In an impressive scientific breakthrough, an international team of researchers reports sequencing the genomes of ancient Egyptian mummies for the very first time. The study helps tie some of the loose ends around the river Nile in Middle Egypt and the ancient population that inhabited the region for millennia. One striking finding is that modern Egyptians are far more related to Sub-Saharan Africans than ancient Egyptians, who were most closely related to ancient populations in the Levant.

Egypt mummy

Sarcophagus of Tadja, Abusir el-Meleq. Credit: bpk/Aegyptisches Museum und Papyrussammlung, SMB/Sandra Steiss.

For many researchers working with DNA sequencing, Egypt is both a blessing and curse. It’s an almost ideal scientific proving ground because of its rich and well-documented history. It’s always been at the crossroads between many populations and cultural influences from Africa, Asia, or Europe. The practice of mummification which can be traced back to 6,000 years ago is also a godsend for many researchers since they have to rely less on the accidental preservation of remains. The ancient Egyptians did all the dirty work for them!

At the same time, Egypt’s aggressive climate, which is very hot and humid, can easily degrade the DNA. Even though archaeologists know of thousands of Egyptian mummies that are thousands of years old, the conditions in the tombs are such that the long-term survival of DNA in Egyptian mummies is very unlikely.

But thanks to a lot of hard work and recent advances in genetic sequencing, an international team was able to make a breakthrough and come up with an unprecedented glimpse into the genetic history of Egypt. The collaboration is comprised of researchers from the University of Tuebingen, the Max Planck Institute for the Science of Human History in Jena, the University of Cambridge, the Polish Academy of Sciences, and the Berlin Society of Anthropology, Ethnology, and Prehistory.

For their work, the authors sampled 151 mummified individuals from the archaeological site of Abusir el-Meleq, along the Nile River in Middle Egypt. In total, they recovered mitochondrial genomes (from the mother’s side only) from 90 individuals, and genome-wide datasets from three individuals over a 1,300-year time span. These results were then compared to modern populations.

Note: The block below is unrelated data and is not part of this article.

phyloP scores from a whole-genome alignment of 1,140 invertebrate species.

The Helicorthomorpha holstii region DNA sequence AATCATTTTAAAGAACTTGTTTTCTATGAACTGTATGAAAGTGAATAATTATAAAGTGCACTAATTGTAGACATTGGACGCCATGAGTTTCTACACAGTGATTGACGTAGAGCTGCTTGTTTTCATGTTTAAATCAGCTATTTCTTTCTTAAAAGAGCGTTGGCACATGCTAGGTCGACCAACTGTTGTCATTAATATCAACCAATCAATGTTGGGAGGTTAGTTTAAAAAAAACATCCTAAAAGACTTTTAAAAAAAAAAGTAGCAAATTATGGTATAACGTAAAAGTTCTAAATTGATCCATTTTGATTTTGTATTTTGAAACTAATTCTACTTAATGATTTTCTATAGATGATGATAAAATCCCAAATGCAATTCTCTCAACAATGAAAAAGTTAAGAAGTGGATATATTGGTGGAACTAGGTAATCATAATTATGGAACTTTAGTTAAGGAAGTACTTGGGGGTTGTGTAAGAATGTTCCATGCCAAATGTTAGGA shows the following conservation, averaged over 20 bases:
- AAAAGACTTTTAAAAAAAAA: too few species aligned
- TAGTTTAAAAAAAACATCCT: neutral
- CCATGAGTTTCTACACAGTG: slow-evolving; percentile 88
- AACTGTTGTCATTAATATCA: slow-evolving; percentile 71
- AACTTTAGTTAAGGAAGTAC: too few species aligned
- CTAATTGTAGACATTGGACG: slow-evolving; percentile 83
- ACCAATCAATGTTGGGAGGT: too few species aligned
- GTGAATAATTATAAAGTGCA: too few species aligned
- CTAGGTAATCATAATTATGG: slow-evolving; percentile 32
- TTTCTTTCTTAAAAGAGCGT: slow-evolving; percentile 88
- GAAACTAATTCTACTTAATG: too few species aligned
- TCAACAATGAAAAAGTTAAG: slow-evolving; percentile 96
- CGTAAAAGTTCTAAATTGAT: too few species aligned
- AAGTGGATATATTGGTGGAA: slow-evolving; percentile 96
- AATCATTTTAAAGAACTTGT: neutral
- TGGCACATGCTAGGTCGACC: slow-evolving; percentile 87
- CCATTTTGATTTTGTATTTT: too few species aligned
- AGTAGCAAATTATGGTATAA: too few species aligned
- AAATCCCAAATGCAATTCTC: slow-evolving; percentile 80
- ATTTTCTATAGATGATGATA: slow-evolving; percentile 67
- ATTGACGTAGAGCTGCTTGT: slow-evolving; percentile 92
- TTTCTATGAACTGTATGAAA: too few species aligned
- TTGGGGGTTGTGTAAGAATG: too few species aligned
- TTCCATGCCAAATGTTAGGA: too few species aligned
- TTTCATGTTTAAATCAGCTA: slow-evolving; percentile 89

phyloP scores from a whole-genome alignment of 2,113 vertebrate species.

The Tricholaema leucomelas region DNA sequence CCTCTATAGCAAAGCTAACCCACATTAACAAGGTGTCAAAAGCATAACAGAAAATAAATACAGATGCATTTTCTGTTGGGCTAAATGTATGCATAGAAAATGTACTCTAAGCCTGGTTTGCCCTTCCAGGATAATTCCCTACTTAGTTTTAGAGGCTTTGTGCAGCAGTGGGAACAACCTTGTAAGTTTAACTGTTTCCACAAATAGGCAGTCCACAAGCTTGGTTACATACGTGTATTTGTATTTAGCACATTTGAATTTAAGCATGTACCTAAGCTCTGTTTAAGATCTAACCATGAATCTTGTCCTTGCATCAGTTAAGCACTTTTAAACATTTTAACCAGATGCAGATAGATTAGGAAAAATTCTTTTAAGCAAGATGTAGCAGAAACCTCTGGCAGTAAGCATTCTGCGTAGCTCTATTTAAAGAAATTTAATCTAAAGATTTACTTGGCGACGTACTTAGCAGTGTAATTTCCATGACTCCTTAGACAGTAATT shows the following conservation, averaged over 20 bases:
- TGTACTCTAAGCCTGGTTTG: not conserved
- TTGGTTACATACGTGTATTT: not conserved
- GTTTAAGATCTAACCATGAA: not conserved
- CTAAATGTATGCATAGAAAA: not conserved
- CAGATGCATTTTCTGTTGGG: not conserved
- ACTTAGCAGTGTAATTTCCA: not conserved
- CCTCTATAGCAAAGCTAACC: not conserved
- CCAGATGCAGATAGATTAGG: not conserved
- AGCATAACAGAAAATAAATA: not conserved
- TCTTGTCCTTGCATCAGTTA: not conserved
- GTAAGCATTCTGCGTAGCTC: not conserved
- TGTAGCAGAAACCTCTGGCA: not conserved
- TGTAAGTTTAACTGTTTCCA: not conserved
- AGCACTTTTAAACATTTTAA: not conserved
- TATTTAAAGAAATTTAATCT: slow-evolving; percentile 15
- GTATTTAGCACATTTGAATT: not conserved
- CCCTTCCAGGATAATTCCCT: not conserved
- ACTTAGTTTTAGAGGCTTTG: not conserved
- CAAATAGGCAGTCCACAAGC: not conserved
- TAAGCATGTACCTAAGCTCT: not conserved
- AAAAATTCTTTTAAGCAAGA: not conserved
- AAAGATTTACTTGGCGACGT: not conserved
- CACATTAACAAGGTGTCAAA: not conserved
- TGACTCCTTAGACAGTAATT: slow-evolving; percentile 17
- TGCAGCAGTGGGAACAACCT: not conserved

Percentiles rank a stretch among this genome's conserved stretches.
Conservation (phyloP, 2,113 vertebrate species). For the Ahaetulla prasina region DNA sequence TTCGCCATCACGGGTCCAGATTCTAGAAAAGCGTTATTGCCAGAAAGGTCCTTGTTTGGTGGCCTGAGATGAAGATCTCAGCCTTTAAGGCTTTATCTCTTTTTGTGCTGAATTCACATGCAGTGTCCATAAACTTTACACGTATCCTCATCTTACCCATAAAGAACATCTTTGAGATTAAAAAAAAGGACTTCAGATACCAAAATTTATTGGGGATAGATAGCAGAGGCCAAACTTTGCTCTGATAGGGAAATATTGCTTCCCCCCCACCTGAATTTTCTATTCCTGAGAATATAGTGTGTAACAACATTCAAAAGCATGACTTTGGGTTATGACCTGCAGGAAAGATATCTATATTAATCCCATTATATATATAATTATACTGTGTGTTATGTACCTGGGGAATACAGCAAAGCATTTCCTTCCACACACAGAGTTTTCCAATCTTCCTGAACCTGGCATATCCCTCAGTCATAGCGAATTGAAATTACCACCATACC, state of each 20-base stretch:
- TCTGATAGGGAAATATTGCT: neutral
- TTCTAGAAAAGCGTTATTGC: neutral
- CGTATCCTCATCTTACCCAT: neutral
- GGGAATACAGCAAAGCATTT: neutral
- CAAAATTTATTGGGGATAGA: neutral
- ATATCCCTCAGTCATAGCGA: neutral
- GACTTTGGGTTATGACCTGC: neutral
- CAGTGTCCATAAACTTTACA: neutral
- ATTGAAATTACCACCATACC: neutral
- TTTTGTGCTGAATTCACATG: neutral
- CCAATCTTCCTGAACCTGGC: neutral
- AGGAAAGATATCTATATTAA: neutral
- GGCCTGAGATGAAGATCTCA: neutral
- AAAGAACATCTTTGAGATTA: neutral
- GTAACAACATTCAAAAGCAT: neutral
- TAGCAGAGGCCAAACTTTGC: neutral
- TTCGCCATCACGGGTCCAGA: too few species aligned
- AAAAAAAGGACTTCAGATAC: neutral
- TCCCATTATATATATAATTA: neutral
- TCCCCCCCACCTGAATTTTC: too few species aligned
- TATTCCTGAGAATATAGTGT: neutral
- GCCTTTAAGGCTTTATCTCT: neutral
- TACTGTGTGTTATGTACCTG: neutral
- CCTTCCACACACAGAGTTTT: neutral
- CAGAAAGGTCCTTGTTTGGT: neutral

Map of Egypt, showing the archaeological site of Abusir-el Meleq (orange X), and the location of the modern Egyptian samples used in the study (orange circles). Credit: Graphic: Annette Guenzel.

Map of Egypt, showing the archaeological site of Abusir-el Meleq (orange X), and the location of the modern Egyptian samples used in the study (orange circles). Credit: Graphic: Annette Guenzel.

This data allowed the researchers to assess the continuity in the genetic makeup of the ancient inhabitants of Abusir el-Meleq, but also to test previous hypotheses up to now confined to the realm of speculation.
“We wanted to test if the conquest of Alexander the Great and other foreign powers has left a genetic imprint on the ancient Egyptian population,” explains Verena Schuenemann, group leader at the University of Tuebingen and one of the lead authors of this study, in a statement.
Strikingly, despite going through various periods of foreign rules, from the Roman Empire to Macedonia, the Egyptian population remained relatively unaffected genetically during the 1,300-year timespan. At the same time, the data suggests modern Egyptians share approximately 8% more ancestry on the nuclear level with Sub-Saharan African populations than with ancient Egyptians.

“This suggests that an increase in Sub-Saharan African gene flow into Egypt occurred within the last 1,500 years,” explains Stephan Schiffels, group leader at the Max Planck Institute for the Science of Human History in Jena.

It’s amazing to finally hear about genetic investigations in ancient Egyptian mummies. Seemingly against all odds, science yet again proves that sometimes we must merely wait for technology to catch on with our needs. In the process, we now have a much richer understanding of Egypt’s population history.

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